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Case study on Eurotunnel

The Euro Tunnel, also known as 'Channel-tunnel', is a series of three tunnels linking the southern coast of England near Folkestone to the northern coast of France outside Calais.

The tunnels are 50km long, with an undersea section of 39 km, making it the longest undersea tunnel system in the world.

The idea of a Channel Tunnel was first explored by French mining engineer, Albert Mathieu, who formulated early designs for Napoleon in 1802.

Following announcements in 1981 by the French and British governments that a cross-channel link would be explored, private companies were asked to tender for contracts to construct and operate the tunnel link. In early 1986, Margaret Thatcher and Francois Mitterrand announced that contracts had been finalized and work finally began in mid 1986.

Problem-1: Do Eurotunnels shareholders deserve to be compensated for their losses?

Solution-1: Eurotunnels shareholder deserves to be compensated for their losses.

Any shareholder who bought at the time of the original Offer for sale or early 1988 and then sold in the first half of 1989 would have realized substantial capital gains. But the vast majority of shareholders have undoubtedly incurred substantial losses on their investment.

If the November 1987 Offer for sale document had reported the estimated project cost for each of the year construction, shareholders might have been in a better position to compare estimated and actual construction costs.

Problem-2: Discuss the proposition that agents have an incentive to be optimistic when proposing large capital projects.
Solution-2: Management was arguably successful in achieving completion of the project and therefore maintaining their employment.

The history of large capital projects suggests that almost invariably, agents tend to underestimate capital cost and overestimate revenues.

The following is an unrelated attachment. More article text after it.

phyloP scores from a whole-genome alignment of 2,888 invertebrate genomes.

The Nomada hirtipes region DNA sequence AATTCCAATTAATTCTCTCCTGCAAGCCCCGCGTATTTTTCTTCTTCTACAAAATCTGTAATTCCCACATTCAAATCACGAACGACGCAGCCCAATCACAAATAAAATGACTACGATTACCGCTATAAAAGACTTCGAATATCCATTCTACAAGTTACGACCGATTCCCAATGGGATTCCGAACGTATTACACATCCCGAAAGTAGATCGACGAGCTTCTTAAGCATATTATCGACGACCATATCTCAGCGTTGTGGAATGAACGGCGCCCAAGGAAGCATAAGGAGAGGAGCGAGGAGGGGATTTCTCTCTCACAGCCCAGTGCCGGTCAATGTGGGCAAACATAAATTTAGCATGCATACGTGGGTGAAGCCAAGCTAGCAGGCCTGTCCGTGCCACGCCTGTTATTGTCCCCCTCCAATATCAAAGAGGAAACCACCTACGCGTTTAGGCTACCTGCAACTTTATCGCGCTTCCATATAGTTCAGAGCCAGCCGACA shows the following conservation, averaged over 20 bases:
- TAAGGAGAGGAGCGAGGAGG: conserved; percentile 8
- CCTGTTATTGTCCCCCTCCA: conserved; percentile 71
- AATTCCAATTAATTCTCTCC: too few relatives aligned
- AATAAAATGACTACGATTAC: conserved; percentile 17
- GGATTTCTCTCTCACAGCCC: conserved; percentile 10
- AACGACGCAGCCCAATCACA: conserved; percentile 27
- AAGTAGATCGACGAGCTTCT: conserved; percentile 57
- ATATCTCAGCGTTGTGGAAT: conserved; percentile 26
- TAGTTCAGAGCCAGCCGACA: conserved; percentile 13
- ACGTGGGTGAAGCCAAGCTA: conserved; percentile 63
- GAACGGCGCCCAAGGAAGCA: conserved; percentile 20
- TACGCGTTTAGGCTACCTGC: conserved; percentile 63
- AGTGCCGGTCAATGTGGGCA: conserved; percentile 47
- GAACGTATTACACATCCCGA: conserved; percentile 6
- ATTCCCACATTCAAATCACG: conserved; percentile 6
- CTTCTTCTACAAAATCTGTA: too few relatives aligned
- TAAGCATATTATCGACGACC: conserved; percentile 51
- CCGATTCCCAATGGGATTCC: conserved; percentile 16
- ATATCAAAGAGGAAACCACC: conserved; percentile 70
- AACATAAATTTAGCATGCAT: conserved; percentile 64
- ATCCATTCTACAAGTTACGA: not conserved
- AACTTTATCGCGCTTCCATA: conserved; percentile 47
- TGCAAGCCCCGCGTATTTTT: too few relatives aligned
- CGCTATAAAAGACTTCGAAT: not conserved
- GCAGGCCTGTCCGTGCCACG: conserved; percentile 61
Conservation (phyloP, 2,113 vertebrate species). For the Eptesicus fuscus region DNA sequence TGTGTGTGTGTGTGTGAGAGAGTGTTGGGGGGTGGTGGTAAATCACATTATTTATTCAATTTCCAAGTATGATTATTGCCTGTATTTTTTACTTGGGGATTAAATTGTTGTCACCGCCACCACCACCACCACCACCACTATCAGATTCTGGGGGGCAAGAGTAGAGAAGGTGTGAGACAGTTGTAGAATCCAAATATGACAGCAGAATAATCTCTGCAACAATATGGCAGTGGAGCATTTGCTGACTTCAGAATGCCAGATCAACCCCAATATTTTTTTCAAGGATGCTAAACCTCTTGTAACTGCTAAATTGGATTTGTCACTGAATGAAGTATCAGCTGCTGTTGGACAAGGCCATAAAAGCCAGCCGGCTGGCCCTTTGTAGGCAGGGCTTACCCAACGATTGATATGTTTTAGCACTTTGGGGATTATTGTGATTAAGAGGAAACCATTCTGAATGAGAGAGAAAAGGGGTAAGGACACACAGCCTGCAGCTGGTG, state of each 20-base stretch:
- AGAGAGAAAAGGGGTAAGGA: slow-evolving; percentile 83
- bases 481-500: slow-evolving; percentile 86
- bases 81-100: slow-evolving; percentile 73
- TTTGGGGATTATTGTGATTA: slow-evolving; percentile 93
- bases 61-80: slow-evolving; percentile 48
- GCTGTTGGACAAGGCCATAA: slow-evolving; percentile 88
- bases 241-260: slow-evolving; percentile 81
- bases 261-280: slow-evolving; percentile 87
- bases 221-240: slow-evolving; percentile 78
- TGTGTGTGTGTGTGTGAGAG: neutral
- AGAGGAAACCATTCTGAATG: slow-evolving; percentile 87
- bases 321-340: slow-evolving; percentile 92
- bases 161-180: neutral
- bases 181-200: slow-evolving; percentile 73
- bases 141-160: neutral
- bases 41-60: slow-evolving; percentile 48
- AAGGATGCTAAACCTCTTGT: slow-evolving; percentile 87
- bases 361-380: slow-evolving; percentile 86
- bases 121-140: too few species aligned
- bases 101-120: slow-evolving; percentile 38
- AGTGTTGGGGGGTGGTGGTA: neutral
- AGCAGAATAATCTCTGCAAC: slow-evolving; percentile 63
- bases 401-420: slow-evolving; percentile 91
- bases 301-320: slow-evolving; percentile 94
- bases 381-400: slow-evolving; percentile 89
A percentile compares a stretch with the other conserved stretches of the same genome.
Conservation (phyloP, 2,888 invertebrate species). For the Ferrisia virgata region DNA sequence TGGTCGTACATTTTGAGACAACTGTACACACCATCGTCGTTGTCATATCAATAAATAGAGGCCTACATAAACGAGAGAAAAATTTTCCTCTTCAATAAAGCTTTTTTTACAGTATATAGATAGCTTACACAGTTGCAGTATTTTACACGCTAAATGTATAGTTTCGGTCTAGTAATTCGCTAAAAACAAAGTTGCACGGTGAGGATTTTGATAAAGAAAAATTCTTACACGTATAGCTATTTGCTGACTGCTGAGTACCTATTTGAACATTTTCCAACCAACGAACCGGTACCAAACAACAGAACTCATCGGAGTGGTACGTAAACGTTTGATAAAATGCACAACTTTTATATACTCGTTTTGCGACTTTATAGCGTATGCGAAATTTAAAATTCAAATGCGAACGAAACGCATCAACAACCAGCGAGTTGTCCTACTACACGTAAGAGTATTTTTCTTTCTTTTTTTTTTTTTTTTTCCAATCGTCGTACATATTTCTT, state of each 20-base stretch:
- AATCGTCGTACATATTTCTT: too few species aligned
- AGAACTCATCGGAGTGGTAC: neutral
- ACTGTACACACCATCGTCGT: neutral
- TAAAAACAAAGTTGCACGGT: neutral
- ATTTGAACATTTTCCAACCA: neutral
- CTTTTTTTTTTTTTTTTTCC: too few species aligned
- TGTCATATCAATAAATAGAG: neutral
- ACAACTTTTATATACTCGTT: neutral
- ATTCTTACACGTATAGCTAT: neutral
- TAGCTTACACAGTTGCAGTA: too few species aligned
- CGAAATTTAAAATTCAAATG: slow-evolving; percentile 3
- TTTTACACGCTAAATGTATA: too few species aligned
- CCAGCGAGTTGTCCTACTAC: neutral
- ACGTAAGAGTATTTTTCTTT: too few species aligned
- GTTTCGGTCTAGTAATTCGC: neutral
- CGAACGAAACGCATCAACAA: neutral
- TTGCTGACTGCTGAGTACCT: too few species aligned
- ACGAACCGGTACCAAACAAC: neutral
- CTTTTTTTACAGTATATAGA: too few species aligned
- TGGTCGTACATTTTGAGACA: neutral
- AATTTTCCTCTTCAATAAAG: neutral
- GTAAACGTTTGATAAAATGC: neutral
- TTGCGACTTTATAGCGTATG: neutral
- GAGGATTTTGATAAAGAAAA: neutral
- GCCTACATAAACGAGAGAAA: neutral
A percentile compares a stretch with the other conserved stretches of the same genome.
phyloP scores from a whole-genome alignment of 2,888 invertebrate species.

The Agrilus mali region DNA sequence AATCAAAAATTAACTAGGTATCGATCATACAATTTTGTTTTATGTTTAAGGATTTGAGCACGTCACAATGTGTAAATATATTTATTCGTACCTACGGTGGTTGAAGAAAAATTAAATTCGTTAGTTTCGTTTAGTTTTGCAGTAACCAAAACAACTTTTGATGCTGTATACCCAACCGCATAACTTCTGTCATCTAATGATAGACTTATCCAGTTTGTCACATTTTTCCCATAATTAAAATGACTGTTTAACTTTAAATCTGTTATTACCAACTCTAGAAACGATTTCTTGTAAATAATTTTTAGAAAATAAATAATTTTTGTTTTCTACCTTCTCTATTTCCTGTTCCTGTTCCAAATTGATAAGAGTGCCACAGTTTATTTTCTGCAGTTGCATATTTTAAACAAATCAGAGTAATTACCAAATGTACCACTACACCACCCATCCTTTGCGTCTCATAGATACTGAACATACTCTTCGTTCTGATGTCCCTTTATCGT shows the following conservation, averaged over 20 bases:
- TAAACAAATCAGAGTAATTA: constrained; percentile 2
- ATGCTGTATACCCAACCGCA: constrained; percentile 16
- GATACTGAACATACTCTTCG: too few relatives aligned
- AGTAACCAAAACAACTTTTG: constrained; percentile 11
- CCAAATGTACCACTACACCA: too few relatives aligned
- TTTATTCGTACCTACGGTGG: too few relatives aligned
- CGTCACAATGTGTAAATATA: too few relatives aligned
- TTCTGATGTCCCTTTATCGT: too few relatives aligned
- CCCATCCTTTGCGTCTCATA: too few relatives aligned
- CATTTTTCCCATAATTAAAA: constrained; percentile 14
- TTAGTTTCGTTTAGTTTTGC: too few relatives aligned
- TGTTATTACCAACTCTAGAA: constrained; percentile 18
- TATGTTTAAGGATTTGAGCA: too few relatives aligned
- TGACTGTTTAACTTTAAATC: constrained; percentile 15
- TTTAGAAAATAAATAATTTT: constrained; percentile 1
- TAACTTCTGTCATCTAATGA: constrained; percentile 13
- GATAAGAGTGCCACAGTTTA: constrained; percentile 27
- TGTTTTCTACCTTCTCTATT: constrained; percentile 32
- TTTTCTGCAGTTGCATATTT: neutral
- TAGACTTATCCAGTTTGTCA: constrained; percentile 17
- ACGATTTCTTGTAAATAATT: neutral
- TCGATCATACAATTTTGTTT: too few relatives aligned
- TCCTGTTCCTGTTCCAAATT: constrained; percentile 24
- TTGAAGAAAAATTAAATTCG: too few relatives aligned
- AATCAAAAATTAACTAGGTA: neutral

Management incentives were determined at the beginning of the project and turned out to be inappropriate, given the high construction costs.

Problem-3: Which stakeholders were most adversely affected by Eurotunnels financial difficulties?
Solution-3: Among all the stakeholders, the shareholders potentially have the most to loss.

Shareholders were noticeably unsuccessful in terms of preventing the substantial declines in net present value of their investments.

High construction costs did not provide sufficient incentives to protect the interests of the shareholders.

Until the project opened a major uncertainty involved initial traffic volumes plus growth rates. After operation had started the area of uncertainty reduced to growth rates.

Eurotunnel is unable to service debt. If the banks convert the debt into equity in a relatively large amount, interest charges will be lower but profit available for dividend will be distributed over a large number of shares.

Problem-4: Briefly outline the causes of Eurotunnels financial problems. Could, or should, these problems have been foreseen?
Solution-4: Construction of the tunnel started in 1988, the project took approximately 20% longer than planned (at 6 years vs. 5 years) and came in 80% over budget (at 4.6 billion pounds vs. a 2.6 billion pound forecast).

Changed specifications for the tunnel, there were needs for air conditioning systems to improve safety that were not included the initial design.
When the tunnel was built it was assumed that traffic levels would have grown rapidly enough to generate a healthy income for Eurotunnel. 2003's 6.3 million rail passengers, though, fell far short of original predictions of 16 million a year. The 1.7 million tonnes of freight carried in 2003 can be set against an initial forecast of an annual 7 million.

It should be noted that a great deal of the financial problems with the Channel Tunnel were caused by overly optimistic revenue projections. It was very difficult to predict accurately and complete the project in due time based on initial estimates.

In fact, subsequently, the Channel Tunnel has been listed as one of the engineering wonders of the world, which emphasizes its uniqueness.

Problem-5: Eurotunnel has been both a success and a disaster. Discuss.


Euro Tunnel is the finest engineering achievement of the 20th century as well as one of the most expensive white elephants in the history.
Construction of the Eurotunnel was the realization of a centuries-old dream to connect England and France. In 1996 the American Society of Civil Engineers identified the tunnel as one of the Seven Wonders of the Modern World. In 1999, Channel Tunnel was awarded first prize amongst the top 10 construction projects of the 20th century by an international construction panel in the United States. The Channel Tunnel promotes the trading connection between UK and France and improves living conditions by cheaper and faster transport for both sides.

But if we focus on the financial performances, we cannot express the same opinion.

The project took approximately 20% longer than and came in 80% over budget.
The volume of traffic is a fraction of what projected. Duty free sales running at zero, stuck with debts it could not afford to service and the capital cost of construction running at two times that projected, the tunnel is an unmitigated financial disaster.